Södrakull Frösakull 01.11.11

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There is a certain kind of architectural experience, one of frustrated tourism. You make an awkward journey to an out-of-the-way building and then find yourself peering over a wall, furtively opening a rusty gate or waiting for someone to come in so you can tailgate them into a hall. It is the exact opposite of the architectural monograph experience in which every image is composed and perfected – the result of prolonged exposure and full access. This monograph by the photographer Mikael Olsson is extraordinary, because it inhabits the former experience. The paradox makes for a curious and arresting book.

Swedish furniture designer Bruno Mathsson (1907-1988) built himself two houses in the early sixties: Södrakull, a Miesian, California-inflected glass and timber box, built in 1964-65; and Frösakull, a sparse summer house built in 1960.

Like a proto-Gehry, Mathsson built Frösakull using materials that were available: corrugated metal, plastic sheets, plywood, spindly timbers and old curtains. The designer grew old and died, the house deteriorated, and when his widow died in 1999 it was left empty.

A year later architect Thomas Sandell (of Sandell Sandberg) bought the house as a retreat for his staff. None of them, according to Helena Mathsson's essay in the book, "showed any particular interest". It was sold again, this time after Sandell had initiated a move to have it listed. It went at auction in 2006, sold not as a building but as part of a furniture sale.


The photos here are not so much a documentation – though they are that as well – but more an exploration of decay and the awkward relationship of modernism with imperfection.

Mathsson had been hugely influenced by Philip Johnson and the Case Study Houses and he brought that version of American modernism, – itself so heavily influenced by northern and central Europe via Mies van der Rohe, Neutra and Schindler – back to Sweden, where he designed glass houses and this extraordinarily modest little structure for himself.

The first photos of the more solid, if still ethereal, Södrakull main residence offer mere glimpses of the structure, snatched, voyeuristic snippets of building between trees, ajar doors and partially-drawn hangings. Like Thomas Ruff's photos of Mies van der Rohe's buildings, they distort and question perfection though movement and blur. It is an odd kind of voyeurism that targets the structure rather than its occupants. Who spies on a building? Well, we do, of course.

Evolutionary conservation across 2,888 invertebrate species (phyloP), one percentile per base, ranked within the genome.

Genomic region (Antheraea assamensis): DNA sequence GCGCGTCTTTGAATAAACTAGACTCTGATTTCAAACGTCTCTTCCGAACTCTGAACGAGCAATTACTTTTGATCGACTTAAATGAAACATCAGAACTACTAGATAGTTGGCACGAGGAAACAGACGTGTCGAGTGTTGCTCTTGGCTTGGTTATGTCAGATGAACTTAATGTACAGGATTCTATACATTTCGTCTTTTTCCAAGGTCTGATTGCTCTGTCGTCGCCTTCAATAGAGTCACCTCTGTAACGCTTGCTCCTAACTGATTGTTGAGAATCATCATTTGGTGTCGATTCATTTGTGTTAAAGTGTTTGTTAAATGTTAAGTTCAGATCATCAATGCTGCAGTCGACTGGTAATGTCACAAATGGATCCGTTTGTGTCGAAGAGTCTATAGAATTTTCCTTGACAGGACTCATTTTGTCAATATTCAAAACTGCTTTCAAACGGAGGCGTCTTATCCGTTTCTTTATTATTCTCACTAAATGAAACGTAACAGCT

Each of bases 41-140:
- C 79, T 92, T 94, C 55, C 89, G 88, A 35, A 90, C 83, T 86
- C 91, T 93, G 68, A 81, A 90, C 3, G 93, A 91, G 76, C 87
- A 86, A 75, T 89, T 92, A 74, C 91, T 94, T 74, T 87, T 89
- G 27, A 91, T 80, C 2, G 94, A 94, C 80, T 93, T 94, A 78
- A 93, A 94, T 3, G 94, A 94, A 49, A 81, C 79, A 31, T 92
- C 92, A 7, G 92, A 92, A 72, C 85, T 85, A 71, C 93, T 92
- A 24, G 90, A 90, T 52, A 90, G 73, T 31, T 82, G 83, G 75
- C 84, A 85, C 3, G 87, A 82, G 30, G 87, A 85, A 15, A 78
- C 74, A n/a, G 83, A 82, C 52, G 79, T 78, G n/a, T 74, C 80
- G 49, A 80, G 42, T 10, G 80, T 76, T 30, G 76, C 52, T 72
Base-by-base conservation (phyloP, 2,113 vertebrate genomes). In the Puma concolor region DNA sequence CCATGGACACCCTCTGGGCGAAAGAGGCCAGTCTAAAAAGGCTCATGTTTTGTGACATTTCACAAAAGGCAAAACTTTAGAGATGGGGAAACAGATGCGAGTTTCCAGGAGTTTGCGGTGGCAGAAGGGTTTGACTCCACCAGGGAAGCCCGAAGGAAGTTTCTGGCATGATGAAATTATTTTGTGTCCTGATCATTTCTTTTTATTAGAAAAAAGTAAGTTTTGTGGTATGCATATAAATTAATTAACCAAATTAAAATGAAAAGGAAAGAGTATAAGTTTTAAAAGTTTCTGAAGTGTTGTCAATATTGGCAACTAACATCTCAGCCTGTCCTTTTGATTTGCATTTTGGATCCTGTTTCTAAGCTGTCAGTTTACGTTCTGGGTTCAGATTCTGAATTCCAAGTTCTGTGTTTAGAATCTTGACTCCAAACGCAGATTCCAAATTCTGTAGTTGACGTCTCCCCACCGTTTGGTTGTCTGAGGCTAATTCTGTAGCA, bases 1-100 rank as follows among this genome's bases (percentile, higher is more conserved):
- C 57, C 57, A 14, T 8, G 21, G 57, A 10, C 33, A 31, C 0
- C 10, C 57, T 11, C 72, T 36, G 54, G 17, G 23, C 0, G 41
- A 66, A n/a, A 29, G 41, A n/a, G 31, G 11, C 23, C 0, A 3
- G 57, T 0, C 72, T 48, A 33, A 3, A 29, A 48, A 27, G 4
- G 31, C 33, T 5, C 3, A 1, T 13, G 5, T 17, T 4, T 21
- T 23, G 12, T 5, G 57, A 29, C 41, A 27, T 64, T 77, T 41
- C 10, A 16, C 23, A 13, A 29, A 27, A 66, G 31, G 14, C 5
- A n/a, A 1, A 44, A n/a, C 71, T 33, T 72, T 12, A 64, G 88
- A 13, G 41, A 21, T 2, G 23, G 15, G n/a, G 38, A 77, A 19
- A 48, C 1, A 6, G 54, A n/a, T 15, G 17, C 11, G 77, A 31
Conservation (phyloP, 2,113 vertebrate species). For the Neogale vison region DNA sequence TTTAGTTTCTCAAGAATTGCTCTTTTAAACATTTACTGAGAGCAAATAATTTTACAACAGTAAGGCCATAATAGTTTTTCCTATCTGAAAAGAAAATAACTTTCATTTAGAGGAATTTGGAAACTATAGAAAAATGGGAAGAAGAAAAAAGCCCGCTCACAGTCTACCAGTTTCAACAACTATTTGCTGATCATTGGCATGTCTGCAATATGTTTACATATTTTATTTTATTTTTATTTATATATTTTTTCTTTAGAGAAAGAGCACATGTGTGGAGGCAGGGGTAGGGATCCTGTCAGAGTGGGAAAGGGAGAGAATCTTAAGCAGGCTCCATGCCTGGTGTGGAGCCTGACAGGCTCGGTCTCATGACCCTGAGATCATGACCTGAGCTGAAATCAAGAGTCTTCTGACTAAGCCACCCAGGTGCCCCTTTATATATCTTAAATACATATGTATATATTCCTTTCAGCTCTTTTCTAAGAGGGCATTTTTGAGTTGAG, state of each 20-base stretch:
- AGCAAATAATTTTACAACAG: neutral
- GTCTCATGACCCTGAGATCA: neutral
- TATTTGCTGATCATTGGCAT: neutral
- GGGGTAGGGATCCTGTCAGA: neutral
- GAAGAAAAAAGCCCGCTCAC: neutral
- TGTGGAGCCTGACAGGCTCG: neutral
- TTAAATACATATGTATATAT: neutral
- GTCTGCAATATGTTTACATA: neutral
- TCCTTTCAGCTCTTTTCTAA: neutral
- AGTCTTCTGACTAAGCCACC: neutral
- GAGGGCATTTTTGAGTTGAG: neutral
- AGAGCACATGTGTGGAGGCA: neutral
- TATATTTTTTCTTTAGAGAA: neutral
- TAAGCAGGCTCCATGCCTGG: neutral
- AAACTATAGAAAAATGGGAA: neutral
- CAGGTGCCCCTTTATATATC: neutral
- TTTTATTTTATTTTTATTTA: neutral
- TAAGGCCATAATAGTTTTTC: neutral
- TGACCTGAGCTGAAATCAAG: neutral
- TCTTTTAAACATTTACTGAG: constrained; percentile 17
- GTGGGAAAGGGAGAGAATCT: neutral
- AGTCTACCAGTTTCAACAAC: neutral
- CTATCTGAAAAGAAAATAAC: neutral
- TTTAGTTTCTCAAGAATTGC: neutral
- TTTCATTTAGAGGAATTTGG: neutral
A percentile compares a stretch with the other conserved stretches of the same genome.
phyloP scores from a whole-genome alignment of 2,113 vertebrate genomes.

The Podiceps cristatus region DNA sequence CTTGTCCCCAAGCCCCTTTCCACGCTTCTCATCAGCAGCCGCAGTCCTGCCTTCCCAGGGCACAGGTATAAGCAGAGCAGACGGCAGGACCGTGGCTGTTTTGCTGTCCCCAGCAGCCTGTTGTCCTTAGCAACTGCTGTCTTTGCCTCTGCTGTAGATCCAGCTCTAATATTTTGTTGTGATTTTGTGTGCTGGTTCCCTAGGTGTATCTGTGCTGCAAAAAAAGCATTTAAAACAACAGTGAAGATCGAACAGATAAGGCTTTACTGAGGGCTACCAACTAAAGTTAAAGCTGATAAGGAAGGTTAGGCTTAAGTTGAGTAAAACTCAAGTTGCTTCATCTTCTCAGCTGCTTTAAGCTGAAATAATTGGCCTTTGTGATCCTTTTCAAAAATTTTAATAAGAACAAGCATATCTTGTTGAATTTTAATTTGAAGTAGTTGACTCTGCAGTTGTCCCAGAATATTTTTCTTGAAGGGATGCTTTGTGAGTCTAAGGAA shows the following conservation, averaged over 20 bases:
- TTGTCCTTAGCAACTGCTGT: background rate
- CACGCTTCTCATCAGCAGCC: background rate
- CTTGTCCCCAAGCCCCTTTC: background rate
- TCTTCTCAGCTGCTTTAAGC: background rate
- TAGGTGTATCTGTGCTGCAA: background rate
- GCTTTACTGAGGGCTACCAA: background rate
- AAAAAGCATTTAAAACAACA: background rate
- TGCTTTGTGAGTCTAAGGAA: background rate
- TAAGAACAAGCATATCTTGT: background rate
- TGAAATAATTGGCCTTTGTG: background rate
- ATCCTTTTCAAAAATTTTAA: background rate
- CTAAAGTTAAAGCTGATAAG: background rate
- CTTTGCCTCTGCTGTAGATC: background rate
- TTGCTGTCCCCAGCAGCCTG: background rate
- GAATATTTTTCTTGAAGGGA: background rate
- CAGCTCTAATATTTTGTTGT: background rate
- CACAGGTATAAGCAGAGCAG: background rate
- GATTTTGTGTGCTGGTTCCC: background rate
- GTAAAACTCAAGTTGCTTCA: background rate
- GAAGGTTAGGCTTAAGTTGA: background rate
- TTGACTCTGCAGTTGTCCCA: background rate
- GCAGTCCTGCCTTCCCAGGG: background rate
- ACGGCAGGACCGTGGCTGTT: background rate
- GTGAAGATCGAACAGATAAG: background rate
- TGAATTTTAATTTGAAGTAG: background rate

The other photos, of the Frösakull summer house, are more invasive, interfering with the remains – there is something slightly creepy about the documentation of the decaying house of a dead man.

There are moments when, in Olsson's increasingly mesmeric photos, you see glimpses of a Miesian perfection. But mostly the images convey neglect; the forest spreading into the interior as the dim northern light just about manages to penetrate the algae-encrusted plastic sheeting.

Thomas Demand has made us look carefully at the perfection of the photographed architectural interior: it is the smoothness of the surfaces and the dryness of the cardboard that lets you into the secret. In Olsson's photos it is quite the opposite – the structural simplicity is made complex by the oddly beautiful staining, the artful distribution of leaves on the ground and the glimpses of a grey sky that give the lie to the architecture's sunny modernist sensibility. This book tells you more about the qualities of a building, about space, time, texture, modernity and mortality than a million words or a dozen meticulously made monographs.

Södrakull Frösakull, Mikael Olsson, texts by Beatriz Colomina, Hans Irrek and Helena Mathsson, Steidl, £48



Mikael Olsson



Edwin Heathcote

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The photos here are not so much a documentation but more an exploration of decay and the awkward relationship of modernism with imperfection


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